Jesus liked to teach in parables, which we often describe as earthly stories with heavenly meanings. This morning in our text we begin with the parable of the Pharisee and the Tax Collector. Jesus said, “10Two men went up into the temple to pray, one a Pharisee and the other a tax collector. 11The Pharisee, standing by himself, prayed thus: ‘God, I thank you that I am not like other men, extortioners, unjust, adulterers, or even like this tax collector. 12I fast twice a week; I give tithes of all that I get’” (v. 10-12). So, the first character in this parable is the Pharisee. About the Pharisee Jesus says that he stood off by himself. He separated himself from others, perhaps those he deemed beneath himself. His actions revealed that he believed himself better than others. He was a good man. He did what was right, at least in his own eyes.
As we listen to the prayer of the Pharisee we can hear in whom he truly believes and in whom is his hope for eternal salvation. Notice how he continually points to himself and how good he thinks he is. He truly believed in his heart that he earned heaven. He truly believed in his heart that he deserved heaven. Today we hear this same attitude from those who tell us that God wants us to be obedient. If we can be obedient then we have earned and we deserve for God to give us our reward. The problem with this Pharisee and too many people today is that we are as Scripture tells us, conceived and born in sin, every intention of our heart is evil all the time, we cannot be the people God wants us to be, indeed we are sinners and the wages of sin is death, eternal spiritual death.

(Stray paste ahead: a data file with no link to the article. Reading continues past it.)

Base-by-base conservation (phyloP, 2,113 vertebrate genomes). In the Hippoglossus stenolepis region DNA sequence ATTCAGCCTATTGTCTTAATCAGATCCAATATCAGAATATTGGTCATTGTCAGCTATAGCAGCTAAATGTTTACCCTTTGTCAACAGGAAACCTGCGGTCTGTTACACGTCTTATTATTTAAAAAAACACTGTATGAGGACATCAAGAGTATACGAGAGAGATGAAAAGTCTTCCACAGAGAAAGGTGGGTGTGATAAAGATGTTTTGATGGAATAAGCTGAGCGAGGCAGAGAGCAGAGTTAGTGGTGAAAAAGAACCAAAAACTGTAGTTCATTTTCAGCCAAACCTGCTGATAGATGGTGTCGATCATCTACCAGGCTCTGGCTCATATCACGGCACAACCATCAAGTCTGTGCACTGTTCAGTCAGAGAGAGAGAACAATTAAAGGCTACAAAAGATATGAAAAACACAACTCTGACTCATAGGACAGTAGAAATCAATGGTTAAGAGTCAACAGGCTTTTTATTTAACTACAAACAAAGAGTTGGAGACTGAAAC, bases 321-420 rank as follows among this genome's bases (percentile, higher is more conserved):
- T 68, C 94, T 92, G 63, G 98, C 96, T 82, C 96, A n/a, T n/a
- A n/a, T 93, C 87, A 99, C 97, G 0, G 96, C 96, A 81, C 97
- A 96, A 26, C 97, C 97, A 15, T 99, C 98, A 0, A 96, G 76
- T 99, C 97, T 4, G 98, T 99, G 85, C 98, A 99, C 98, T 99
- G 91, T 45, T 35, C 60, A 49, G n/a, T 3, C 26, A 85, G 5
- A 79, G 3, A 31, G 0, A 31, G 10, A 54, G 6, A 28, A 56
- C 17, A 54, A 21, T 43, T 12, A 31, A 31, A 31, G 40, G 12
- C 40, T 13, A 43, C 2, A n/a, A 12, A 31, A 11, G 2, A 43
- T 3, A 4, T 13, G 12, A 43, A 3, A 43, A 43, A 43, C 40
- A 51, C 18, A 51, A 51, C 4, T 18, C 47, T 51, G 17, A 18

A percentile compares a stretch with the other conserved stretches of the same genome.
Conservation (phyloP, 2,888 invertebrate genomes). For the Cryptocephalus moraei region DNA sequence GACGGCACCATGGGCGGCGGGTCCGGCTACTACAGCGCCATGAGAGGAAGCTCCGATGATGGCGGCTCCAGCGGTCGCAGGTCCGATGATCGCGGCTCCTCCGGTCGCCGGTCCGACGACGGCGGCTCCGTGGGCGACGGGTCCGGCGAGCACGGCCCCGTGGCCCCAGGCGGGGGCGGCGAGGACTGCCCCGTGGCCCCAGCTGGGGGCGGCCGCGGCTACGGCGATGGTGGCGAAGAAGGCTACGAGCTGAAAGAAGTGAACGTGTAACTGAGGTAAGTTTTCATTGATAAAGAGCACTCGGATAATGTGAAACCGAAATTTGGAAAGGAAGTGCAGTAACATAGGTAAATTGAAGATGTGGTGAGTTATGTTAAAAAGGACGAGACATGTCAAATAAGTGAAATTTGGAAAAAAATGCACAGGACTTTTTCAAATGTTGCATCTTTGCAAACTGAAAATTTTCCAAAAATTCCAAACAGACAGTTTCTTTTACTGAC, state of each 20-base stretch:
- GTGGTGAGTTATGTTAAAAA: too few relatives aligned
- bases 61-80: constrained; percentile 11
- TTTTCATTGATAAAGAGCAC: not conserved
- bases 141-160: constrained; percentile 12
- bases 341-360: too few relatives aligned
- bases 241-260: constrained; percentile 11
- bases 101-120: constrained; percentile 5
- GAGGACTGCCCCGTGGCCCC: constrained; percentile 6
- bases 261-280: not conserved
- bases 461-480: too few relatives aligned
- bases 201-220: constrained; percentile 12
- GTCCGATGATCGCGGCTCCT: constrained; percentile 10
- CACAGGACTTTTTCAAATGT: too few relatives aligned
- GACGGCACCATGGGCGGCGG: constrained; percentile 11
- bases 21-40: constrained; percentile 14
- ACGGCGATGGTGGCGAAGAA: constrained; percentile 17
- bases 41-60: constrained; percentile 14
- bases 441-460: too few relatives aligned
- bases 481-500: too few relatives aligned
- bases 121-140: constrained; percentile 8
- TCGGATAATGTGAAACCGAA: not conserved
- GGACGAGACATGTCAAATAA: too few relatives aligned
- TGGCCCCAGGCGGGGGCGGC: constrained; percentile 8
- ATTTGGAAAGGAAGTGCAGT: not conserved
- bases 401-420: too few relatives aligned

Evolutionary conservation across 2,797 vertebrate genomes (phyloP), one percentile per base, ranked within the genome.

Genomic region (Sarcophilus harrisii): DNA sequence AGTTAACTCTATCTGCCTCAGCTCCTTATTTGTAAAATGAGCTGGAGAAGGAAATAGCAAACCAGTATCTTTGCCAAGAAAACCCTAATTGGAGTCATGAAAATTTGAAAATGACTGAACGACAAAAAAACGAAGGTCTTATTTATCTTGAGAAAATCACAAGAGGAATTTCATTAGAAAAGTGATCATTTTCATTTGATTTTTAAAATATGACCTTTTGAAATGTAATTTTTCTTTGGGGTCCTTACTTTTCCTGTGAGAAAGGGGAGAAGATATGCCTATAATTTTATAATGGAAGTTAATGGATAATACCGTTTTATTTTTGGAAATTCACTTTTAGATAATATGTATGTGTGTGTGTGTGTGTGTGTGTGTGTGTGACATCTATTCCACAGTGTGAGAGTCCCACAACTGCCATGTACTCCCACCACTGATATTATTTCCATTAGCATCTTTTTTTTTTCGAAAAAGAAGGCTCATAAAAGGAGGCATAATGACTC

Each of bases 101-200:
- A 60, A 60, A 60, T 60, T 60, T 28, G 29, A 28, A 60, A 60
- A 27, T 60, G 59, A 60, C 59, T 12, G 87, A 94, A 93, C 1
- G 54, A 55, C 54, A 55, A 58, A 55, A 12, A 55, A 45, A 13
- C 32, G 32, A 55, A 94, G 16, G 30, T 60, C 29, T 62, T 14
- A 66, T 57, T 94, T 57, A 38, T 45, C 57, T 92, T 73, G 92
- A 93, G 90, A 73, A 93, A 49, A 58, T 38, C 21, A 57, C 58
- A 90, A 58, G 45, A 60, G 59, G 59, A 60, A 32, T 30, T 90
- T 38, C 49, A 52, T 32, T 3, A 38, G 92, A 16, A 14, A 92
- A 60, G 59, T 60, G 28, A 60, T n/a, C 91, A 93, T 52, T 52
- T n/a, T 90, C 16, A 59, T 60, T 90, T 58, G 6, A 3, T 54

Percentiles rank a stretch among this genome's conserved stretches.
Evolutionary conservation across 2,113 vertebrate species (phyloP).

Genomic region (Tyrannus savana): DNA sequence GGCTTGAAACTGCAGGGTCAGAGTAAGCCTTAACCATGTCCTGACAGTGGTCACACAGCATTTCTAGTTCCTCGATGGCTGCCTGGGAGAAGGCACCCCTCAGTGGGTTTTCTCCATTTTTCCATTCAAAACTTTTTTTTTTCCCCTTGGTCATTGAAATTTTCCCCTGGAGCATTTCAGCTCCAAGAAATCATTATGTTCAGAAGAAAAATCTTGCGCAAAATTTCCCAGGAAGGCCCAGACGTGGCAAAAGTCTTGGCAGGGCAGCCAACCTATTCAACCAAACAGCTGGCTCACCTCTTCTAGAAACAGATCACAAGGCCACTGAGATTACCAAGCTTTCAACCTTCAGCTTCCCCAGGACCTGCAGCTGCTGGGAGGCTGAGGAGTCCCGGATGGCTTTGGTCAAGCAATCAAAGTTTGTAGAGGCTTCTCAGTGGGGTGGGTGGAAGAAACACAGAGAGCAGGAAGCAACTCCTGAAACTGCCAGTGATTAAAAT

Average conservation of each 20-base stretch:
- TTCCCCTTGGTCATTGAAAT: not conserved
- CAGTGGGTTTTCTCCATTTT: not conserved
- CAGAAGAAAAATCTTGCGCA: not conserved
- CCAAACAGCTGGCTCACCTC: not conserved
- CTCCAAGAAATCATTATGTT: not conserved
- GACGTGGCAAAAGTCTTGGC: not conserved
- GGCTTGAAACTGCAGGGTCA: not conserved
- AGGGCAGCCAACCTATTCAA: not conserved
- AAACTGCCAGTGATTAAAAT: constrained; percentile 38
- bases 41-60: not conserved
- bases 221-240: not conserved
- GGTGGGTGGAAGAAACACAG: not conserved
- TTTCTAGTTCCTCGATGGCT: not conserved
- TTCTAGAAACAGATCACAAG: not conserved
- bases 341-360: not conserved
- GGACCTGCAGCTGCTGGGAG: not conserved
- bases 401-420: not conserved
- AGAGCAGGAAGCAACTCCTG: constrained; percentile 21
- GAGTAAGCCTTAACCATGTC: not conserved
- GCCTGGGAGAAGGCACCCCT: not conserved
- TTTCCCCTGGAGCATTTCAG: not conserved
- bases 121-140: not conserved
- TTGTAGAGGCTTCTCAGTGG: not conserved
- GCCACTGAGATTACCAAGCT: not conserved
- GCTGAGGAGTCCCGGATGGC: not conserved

But, the parable continues, Jesus says, “13But the tax collector, standing far off, would not even lift up his eyes to heaven, but beat his breast, saying, ‘God, be merciful to me, a sinner!’” (v. 13). Notice right off the difference in this tax collector. Instead of standing at a distance and thinking more highly of himself, he actually tried to hide himself. Indeed, his words indicate his guilt and sorrow for his sin. Truly he believed himself to be, not just a sinner, but the sinner who put Jesus on the cross. He believes that it is his own sin, his own fault that put Jesus on the cross.